The French Pavilion has been widely declared the go-to show of the Venice Biennale this year, and so it was that a 90-minute queue snaked up the Giardini in the opening week’s vernissage of the six-month art event. It deserves the attention: you walk in across a glassy blue sea embedded with weird ocean detritus, from translucent eels to rubber gloves and a bird with a cigarette in its beak, and in particular eggshells. The work, ranging from film to fabric, projected a noisy dystopian world, infused with a surrealist vision reaching back to Luis Buñuel’s Le Chien Andalou.
The national pavilions at Venice, some with a century-old history, are often roundly attacked as a statist anachronism, but the French effort, Deep See Blue Surrounding You by Laure Prouvost, left others in its wake – most notably Germany’s unfathomable boulder-strewn offering. The epic queue left this visitor too exhausted to visit the well-regarded, resolutely Brexit-free British Pavilion of artist Cathy Wilkes.
There was nothing of Trump in the stately American offering by Martin Puryear, and nothing of Sisi in the Egyptian contribution of Sphinxes with television heads. Iraq’s Pavilion, run by the non-profit Ruya Foundation, has the sharpest political elbows: one piece is a lighted table map, with translucent sheets for moving the countless lines in the sand imposed on the Middle East for millennia.
Turkey’s Pavilion is in the second Biennale site, the Arsenale, on the upper floor of one of its old naval warehouses. It is here that the newer countries to join the Biennale party take their places. Saudia Arabia is downstairs and Ghana’s remarkably strong first appearance is just across the cobbles.
You walk between South Africa and Peru to reach the new installation by İnci Eviner. There’s no grand entrance, but the work comes upon you subtly. And it is, without fanfare, one of the strongest and most complex pieces, quiet, wierd and confusing. My friends at the Art Newspaper billed it as Turkish gesamtkunstwerk, a total artwork.
The Biennale’s central theme this year is May You Live in Interesting Times, supposedly a Chinese curse but actually of dubious modern origin. Eviner has titled her piece We, Elsewhere, and the wall text speaks of ‘collective displacement’.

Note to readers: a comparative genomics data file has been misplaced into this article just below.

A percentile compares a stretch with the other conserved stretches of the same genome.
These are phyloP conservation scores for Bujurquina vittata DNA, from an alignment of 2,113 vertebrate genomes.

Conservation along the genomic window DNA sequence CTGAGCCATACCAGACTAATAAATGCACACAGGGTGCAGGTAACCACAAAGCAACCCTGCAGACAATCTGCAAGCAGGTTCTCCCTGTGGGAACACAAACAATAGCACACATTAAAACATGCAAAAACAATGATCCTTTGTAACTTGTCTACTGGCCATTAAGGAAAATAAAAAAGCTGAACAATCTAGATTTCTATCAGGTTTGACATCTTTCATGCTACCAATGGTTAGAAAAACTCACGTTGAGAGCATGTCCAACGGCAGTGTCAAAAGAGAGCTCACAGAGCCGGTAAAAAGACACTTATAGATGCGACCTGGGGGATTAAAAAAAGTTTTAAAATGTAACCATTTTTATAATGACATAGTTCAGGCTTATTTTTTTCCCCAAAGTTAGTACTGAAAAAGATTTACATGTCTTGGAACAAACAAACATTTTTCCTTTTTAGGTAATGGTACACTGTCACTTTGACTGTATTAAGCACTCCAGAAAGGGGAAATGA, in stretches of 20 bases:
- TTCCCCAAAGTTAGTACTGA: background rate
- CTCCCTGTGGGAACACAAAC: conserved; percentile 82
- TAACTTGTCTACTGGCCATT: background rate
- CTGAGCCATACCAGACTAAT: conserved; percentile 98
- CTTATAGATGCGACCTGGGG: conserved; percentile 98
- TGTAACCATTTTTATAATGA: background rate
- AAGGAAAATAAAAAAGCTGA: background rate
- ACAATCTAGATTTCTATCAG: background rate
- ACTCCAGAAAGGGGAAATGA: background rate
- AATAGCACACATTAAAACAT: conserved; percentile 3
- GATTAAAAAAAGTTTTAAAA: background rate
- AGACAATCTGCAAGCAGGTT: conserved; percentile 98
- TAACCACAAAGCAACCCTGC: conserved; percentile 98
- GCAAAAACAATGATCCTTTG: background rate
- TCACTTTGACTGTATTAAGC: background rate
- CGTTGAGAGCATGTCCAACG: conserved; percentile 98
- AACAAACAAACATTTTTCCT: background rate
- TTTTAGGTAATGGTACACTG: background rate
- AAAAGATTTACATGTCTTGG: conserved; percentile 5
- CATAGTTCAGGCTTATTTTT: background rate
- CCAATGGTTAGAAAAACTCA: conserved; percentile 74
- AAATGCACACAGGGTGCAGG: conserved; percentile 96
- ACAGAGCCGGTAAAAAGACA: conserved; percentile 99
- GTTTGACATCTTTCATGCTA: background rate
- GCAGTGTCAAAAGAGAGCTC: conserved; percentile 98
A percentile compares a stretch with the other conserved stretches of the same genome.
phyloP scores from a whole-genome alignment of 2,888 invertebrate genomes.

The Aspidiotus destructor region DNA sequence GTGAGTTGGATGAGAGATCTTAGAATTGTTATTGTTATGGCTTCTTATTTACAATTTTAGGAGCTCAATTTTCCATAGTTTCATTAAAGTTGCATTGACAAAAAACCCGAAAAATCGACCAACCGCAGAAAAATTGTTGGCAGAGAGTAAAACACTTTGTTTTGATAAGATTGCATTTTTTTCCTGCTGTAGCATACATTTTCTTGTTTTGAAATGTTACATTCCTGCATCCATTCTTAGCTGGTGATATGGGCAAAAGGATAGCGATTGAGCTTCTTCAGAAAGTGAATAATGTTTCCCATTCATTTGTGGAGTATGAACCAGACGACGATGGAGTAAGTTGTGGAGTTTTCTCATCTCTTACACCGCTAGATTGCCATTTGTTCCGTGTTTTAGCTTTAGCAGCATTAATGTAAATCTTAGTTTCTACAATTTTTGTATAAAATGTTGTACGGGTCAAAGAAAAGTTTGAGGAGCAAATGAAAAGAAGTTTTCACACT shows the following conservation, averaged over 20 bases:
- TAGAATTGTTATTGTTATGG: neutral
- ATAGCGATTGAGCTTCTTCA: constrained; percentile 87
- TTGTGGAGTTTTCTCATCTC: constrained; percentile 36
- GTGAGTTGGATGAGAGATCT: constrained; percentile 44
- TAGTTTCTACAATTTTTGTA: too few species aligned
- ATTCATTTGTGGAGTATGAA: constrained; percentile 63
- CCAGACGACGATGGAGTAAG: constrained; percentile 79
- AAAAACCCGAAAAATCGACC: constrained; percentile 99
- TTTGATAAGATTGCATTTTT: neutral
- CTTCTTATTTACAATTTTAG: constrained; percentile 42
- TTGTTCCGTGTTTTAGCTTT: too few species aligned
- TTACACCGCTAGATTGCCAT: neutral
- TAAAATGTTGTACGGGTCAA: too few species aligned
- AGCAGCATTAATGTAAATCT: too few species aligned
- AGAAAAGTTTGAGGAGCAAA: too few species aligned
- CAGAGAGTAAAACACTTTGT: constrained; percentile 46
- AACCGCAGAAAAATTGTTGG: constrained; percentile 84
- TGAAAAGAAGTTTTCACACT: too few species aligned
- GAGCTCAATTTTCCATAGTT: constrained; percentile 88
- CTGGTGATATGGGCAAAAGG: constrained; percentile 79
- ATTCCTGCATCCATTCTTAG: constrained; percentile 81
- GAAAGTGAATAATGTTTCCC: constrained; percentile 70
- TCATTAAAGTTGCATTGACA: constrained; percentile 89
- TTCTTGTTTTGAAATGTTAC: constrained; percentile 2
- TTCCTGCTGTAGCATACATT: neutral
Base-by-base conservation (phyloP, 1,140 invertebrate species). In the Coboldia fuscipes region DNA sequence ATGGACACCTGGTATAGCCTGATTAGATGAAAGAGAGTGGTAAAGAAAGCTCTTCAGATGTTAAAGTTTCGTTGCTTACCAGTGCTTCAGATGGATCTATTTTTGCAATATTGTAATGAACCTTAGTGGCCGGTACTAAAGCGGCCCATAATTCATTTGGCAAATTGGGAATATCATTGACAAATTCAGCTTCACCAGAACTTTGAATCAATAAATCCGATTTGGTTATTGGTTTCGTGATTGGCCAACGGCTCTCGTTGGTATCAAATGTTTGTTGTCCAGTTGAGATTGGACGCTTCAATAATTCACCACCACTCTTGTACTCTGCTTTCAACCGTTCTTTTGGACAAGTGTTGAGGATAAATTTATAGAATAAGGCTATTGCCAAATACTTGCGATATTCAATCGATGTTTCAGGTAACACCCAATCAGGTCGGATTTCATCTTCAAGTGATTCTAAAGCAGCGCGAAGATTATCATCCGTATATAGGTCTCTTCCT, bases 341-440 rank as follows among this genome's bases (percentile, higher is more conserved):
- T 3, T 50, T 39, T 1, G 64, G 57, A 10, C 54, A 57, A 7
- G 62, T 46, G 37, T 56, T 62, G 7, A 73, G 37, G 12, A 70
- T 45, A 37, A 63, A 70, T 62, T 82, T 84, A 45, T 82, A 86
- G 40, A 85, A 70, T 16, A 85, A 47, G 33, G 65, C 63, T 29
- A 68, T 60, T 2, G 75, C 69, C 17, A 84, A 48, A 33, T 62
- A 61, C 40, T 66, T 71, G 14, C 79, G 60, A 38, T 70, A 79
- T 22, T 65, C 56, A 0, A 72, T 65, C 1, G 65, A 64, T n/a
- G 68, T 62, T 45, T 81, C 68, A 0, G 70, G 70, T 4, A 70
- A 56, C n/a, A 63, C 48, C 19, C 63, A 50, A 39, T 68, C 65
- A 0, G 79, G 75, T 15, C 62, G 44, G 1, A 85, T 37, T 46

'We Elsewhere', by İnci Eviner, Turkey's Pavilion at the 2019 Venice Bienniale. Photographs: IKSV/Poyraz Tutuncu
Curated by Zeynep Öz, the work troubles the mind. Walking round and over the structure, surfaces seem to have shifted like tectonic plates: ramps, railings, steps, pathways present dislocated angles. At one end is a little grove of chairs, with the floor appearing to swallow them up. Elsewhere sounds rise from a grating. In film projections on corner walls, young people gather on a picnic blanket, their faces washed away by black; a leopard patrols the grounds. In this confined space one travels a long way.
Open until November, the 2019 Venice Biennale is almost certain to pull more visitors than the 600,000 of 2017, as the art cognoscenti trip to hundreds of exhibitions along the canals. It remains, quaintly or not, a barometer of global and national cultures. Israel’s pavilion is tucked behind America’s; close by, Denmark hosts a Danish-Palestinian artist, Larissa Sansour, her film laden with nostalgia for a lost past.
France, a favourite for the Golden Lion for best pavilion, lost out this year to the Lithuanians, who staged an opera on an artificial beach. Brazil opted for a sumptuous and sexual dance film, one of the Biennale’s guilty pleasures. ‘Brazil. Such a wonderful country. We must honour what appears on our national flag – “order and progress”,’ it solemnly declares, before blasting into rival displays with wild gender-crossing dance groups.
Turkey has no beaches or dance thrills but easily holds its own – no surprise with the track record of Eviner’s work.
Thomas Rouché talks to İnci Eviner in Cornucopia 59, out later this month.